Of those few remaining, 70 per cent will fail to proceed to Phase III – typically the final stage of human testing before a new drug is submitted to regulators for an approval decision.

In this high-pressure environment with so much at stake both financially and medically, the question must be asked can we trust trial data and the regulatory approval process?

Are companies able to rig clinical trials to make their drugs look better than they actually are? Unfortunately, the answer is most likely yes.

There is plenty of evidence that financial conflicts of interest are distorting medical research.

In today’s system, the company that manufactures the drug often sponsors the crucial last steps of research and development.

It is the most commonly discussed conflict of interest – researchers investigating specific interventions while receiving research funding or personal remuneration from the company manufacturing that intervention.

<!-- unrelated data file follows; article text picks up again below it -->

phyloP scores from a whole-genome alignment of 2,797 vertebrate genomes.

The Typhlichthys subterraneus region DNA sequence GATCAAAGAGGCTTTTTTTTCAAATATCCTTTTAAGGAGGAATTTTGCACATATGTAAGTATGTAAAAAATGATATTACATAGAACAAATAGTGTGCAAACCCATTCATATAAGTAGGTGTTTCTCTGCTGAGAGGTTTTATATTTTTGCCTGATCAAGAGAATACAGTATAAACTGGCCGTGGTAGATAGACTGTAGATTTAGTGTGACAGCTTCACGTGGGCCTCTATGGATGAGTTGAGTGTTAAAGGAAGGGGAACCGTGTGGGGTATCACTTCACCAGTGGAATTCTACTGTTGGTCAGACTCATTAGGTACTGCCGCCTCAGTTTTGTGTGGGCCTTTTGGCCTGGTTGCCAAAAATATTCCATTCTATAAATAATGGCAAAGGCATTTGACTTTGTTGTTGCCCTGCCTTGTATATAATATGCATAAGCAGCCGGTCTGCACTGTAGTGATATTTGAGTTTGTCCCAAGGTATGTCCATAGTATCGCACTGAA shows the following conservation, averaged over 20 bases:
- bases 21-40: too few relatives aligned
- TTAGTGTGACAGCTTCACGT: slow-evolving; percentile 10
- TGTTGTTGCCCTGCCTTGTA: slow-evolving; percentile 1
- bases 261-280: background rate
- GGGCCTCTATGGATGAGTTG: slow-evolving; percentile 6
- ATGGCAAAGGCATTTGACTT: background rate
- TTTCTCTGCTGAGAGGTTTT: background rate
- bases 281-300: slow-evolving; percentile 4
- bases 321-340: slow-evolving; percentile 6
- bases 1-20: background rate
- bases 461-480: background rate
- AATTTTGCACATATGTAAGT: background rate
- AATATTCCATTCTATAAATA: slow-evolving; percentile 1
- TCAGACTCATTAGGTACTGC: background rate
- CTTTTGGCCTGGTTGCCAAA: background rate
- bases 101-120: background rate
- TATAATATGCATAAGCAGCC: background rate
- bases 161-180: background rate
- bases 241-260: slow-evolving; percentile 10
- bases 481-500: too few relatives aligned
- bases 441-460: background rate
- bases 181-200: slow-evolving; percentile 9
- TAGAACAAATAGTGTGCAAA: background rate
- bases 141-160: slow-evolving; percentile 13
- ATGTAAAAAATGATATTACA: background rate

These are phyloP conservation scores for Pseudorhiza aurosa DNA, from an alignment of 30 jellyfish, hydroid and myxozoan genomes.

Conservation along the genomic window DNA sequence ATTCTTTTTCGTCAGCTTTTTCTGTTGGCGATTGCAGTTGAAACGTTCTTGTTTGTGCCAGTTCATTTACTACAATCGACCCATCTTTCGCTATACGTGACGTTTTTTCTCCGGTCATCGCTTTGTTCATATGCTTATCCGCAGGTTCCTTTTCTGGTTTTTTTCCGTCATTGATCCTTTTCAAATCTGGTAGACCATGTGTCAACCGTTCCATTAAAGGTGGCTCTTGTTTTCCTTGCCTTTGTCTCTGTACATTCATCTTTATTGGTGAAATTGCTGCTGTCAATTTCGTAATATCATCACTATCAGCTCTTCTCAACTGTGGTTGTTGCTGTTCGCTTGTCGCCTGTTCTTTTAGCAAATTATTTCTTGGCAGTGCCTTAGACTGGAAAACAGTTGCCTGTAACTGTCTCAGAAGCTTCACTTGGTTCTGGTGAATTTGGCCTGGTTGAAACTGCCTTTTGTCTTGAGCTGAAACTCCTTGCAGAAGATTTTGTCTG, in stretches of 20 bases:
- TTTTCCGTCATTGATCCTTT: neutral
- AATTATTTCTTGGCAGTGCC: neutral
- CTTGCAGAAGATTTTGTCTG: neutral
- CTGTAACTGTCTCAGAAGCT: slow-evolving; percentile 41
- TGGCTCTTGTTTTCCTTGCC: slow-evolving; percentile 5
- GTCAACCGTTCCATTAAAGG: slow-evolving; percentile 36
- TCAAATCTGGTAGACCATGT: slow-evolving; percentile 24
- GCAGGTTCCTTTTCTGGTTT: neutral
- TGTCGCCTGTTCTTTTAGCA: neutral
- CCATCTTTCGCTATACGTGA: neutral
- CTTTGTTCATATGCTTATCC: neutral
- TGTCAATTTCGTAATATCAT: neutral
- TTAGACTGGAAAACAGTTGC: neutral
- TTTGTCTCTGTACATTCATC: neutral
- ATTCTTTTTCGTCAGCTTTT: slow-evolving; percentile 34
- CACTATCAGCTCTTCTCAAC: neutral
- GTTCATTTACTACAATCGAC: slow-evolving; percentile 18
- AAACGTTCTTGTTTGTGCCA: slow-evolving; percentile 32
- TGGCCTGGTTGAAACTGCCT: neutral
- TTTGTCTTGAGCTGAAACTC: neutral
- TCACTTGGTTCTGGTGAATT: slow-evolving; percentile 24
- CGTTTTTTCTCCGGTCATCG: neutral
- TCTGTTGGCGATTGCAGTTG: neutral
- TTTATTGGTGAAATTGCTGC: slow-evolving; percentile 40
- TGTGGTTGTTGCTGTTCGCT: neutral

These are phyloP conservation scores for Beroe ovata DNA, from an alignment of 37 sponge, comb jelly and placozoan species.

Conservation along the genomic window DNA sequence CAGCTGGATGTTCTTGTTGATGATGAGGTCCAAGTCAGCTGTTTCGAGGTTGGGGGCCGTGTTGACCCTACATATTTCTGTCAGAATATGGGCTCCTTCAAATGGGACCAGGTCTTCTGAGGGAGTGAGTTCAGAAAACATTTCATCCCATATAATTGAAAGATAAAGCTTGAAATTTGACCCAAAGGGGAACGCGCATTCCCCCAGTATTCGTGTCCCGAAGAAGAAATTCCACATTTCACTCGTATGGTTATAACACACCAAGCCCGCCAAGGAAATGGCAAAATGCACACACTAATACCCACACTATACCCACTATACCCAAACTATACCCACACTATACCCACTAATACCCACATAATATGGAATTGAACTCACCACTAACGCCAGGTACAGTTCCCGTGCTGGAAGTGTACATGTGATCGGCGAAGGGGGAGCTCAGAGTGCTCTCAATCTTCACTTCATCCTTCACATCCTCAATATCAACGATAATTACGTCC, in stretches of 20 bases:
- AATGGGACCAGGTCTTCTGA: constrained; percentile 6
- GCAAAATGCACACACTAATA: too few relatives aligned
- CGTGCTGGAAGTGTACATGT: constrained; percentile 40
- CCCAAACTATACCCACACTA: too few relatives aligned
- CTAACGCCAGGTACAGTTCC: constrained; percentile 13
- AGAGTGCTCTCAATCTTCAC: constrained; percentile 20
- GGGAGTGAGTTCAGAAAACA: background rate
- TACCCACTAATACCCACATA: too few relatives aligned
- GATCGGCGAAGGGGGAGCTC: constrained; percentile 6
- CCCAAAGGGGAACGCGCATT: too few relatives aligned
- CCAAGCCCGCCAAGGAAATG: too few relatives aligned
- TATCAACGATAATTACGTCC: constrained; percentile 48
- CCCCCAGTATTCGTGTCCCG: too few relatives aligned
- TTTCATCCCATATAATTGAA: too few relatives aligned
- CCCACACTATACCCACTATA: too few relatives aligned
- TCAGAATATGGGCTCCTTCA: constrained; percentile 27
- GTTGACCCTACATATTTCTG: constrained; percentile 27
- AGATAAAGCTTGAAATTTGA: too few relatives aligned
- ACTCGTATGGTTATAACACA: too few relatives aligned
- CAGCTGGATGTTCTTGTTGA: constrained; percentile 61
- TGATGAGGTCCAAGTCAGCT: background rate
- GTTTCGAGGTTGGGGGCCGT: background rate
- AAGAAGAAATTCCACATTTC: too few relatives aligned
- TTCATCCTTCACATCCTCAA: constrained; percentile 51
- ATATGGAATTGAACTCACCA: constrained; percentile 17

A 2016 review in the New England Journal of Medicine – The Changing Face of Clinical Trials, suggests the question of whether the results of a pivotal trial will satisfy regulators approval requirements “depends on the totality of the evidence from the trial and from all previous, related studies”.

“Often, further evidence is required to clarify the safety profile of a new drug, and approval may depend on the sponsor’s willingness to undertake additional safety studies (by means of randomized trials or observational registries).”

‘Willingness’ is the key word here. Industry-sponsored research that does not show benefit is seldom published, being that it would be to the detriment of the company sponsoring the research.

In fact, the pharmaceutical industry has a long history of hiding negative clinical trial results.

This was the case with Tamiflu – one of four treatments for seasonal flu in the U.S.

The US Government spent billions of dollars stockpiling the drug to protect against a major flu outbreak.